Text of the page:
Thinking on Weak Dollar Is a Bit Off

I must take issue with James Flanigan's assertions of benefits accrued from a weakening dollar ("Weakening Dollar Will Help Economy More Than Any Bush Stimulus Plan," Jan. 8).

Assuming the basic assumption was correct, should that not have translated into a soaring economy in Japan in the last decade? In fact, while exports in Japan are at historic highs, its economy continues to falter because of weak domestic consumption partly due to high living costs and inflationary pressure created by its weaker currency.

First, profits based on currency valuation rather than sales generated by operating efficiencies and beneficial trade accords that lower or drop tariffs don't translate into job creation. Further, such profit is an illusion; it adds to the bottom line without increasing sales.

Second, increased sales as a result of a weakening dollar don't translate into job creation until sales outstrip current production capacity. Assuming Mr. Flanigan's theory is correct, most such export firms would have been running at well below capacity and with the exception of labor intensive industries, most are not likely to increase employment until that production level is reached.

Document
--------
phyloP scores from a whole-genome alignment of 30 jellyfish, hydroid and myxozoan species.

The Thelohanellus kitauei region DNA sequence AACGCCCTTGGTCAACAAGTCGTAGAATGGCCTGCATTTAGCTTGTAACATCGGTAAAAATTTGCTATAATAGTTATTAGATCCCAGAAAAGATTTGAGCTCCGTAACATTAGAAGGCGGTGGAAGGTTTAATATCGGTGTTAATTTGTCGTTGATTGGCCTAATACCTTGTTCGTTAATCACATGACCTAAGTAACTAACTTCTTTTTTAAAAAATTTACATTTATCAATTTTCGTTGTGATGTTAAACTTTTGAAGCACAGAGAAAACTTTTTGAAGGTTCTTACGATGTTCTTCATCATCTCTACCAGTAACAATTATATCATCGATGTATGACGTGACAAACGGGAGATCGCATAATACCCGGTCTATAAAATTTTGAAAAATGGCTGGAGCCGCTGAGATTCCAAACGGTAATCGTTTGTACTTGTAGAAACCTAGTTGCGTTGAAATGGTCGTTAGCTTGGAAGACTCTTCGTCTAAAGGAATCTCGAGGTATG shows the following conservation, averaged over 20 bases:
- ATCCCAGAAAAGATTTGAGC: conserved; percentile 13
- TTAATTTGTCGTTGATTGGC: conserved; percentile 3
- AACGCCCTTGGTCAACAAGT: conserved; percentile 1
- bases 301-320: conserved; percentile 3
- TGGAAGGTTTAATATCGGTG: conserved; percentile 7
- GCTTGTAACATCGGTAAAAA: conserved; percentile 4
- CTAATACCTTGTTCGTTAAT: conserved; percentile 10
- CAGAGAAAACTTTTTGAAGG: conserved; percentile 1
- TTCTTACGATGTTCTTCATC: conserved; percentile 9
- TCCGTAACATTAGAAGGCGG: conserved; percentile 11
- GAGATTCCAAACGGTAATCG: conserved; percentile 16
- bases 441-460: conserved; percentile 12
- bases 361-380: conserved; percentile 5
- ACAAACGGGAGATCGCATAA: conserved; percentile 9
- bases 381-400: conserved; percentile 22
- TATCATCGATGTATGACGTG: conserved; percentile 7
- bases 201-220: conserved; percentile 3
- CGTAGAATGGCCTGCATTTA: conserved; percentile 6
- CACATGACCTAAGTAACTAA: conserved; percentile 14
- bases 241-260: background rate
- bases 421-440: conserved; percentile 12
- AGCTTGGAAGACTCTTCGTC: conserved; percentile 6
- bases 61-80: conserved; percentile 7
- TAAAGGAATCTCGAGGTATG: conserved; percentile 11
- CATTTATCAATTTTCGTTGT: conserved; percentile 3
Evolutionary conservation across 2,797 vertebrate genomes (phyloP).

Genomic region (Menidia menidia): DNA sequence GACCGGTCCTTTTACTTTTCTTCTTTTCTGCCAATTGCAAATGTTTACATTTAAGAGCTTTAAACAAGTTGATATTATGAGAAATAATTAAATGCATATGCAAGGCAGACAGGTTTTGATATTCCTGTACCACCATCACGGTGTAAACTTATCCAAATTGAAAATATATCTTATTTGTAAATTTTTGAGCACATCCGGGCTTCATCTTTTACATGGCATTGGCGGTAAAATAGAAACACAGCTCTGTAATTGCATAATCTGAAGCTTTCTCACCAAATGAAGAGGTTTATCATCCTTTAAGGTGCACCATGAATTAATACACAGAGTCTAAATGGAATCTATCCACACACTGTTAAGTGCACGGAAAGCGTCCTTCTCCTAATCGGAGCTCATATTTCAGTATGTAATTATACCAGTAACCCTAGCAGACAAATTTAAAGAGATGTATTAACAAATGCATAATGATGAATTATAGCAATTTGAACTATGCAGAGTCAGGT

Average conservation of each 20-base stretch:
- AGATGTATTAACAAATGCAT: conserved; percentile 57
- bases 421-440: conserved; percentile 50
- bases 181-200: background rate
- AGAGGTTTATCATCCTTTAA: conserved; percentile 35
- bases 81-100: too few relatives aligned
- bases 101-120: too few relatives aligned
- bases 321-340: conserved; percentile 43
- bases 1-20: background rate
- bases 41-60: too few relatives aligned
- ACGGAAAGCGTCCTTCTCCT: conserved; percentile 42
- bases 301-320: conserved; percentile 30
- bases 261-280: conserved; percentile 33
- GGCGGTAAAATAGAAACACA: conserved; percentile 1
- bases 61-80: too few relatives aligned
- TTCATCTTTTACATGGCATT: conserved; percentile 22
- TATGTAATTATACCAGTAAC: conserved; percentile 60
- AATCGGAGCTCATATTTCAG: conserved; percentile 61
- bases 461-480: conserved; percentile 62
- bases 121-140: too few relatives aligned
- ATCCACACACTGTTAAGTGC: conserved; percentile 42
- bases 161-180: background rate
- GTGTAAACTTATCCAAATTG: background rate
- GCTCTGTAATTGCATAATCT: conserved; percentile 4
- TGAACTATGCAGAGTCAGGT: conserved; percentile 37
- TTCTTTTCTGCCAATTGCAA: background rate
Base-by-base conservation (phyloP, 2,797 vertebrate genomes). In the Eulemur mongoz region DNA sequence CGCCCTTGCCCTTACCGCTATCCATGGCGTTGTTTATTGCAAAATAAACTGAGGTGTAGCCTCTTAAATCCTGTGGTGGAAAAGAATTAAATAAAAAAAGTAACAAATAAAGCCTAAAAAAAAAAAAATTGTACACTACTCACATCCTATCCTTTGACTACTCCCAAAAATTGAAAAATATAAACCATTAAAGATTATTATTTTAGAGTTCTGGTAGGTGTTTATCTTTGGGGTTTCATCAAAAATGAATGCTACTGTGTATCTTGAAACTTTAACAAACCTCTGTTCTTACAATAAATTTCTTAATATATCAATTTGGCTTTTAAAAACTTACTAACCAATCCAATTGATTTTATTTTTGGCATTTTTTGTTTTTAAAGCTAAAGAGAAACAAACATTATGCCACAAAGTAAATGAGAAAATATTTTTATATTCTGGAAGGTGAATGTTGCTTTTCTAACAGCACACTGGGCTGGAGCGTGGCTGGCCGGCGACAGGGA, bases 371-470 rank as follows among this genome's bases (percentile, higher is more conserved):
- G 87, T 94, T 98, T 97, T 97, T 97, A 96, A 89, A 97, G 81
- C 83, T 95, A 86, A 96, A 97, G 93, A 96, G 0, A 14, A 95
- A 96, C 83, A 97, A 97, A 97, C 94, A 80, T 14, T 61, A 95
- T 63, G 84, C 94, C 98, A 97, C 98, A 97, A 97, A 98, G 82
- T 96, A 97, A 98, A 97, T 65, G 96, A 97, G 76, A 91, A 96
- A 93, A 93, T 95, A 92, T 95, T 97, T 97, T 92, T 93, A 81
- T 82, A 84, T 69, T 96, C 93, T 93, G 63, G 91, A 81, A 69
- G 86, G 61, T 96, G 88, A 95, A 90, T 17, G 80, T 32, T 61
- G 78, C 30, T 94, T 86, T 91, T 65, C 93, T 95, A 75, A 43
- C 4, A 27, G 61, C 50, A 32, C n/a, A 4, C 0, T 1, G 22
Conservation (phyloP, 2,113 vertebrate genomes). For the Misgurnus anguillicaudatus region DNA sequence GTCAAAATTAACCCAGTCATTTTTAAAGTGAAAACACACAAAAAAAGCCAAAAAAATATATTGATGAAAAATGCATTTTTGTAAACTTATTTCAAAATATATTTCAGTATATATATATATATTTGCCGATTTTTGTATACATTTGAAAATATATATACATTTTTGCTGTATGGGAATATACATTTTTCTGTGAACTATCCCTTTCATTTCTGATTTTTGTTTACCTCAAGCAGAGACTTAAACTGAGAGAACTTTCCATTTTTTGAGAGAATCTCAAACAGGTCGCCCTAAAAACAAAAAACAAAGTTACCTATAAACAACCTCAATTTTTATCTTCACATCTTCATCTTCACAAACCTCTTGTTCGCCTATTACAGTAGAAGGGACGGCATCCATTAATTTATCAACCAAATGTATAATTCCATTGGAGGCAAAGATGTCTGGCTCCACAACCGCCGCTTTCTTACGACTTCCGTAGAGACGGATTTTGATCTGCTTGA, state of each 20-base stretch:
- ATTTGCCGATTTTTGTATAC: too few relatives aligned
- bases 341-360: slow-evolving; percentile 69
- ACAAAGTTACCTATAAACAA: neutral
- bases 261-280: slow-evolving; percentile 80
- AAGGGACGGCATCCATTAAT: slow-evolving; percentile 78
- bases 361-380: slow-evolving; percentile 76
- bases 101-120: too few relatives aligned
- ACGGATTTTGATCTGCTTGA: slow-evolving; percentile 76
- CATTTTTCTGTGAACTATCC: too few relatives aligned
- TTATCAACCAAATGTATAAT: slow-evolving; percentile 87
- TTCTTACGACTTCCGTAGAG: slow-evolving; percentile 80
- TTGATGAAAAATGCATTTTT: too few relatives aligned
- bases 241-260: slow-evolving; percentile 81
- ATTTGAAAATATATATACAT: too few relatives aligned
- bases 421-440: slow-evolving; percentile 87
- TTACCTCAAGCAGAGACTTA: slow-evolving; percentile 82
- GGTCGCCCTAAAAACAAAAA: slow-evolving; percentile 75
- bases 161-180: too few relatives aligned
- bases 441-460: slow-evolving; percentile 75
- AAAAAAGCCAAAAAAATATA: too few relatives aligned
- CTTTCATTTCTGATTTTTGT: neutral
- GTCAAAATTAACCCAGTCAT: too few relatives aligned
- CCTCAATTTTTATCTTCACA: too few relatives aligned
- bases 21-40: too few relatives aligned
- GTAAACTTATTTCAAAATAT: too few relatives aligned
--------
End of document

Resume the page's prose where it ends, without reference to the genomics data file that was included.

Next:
Third, jobs created on such a basis only return us to the boom or bust cycles we experienced before 1992. It's only logical to assume that jobs created when the dollar declines will evaporate when the dollar strengthens. That's another reason jobs created as a result of production and overall operating efficiencies as well as beneficial trade agreements produce a far more secure job environment.

Michael Solomon

Los Angeles

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